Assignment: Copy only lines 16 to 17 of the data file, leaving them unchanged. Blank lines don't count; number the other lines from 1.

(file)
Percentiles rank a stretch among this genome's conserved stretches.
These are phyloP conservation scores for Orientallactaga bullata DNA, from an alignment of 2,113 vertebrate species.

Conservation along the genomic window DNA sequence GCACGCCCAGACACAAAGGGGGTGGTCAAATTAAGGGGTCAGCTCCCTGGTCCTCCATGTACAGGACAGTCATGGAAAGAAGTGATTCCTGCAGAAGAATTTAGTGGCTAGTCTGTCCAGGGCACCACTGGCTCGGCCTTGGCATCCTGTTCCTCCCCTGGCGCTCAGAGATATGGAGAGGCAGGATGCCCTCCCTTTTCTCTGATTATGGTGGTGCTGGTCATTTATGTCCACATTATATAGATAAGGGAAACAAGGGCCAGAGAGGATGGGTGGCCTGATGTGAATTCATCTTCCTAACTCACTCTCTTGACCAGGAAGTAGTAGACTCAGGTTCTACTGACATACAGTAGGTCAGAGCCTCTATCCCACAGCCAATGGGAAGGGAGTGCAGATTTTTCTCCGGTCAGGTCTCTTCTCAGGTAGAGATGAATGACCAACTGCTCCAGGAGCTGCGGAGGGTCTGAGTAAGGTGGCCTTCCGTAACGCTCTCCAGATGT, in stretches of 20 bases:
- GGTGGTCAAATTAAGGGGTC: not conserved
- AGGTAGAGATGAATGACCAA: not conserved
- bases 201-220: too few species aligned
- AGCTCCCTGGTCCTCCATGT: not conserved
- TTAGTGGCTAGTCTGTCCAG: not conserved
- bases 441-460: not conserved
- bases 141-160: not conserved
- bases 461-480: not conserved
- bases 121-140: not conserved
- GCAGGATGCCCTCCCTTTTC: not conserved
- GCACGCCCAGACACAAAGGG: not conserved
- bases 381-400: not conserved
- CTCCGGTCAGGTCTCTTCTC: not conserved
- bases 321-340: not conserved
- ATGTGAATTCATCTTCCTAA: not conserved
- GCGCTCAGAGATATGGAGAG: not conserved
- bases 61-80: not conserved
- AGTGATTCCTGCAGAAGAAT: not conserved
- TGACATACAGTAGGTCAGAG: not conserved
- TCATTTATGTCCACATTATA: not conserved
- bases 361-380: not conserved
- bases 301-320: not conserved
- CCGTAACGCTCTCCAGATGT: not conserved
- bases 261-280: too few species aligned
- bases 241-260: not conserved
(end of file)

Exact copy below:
- CTCCGGTCAGGTCTCTTCTC: not conserved
- bases 321-340: not conserved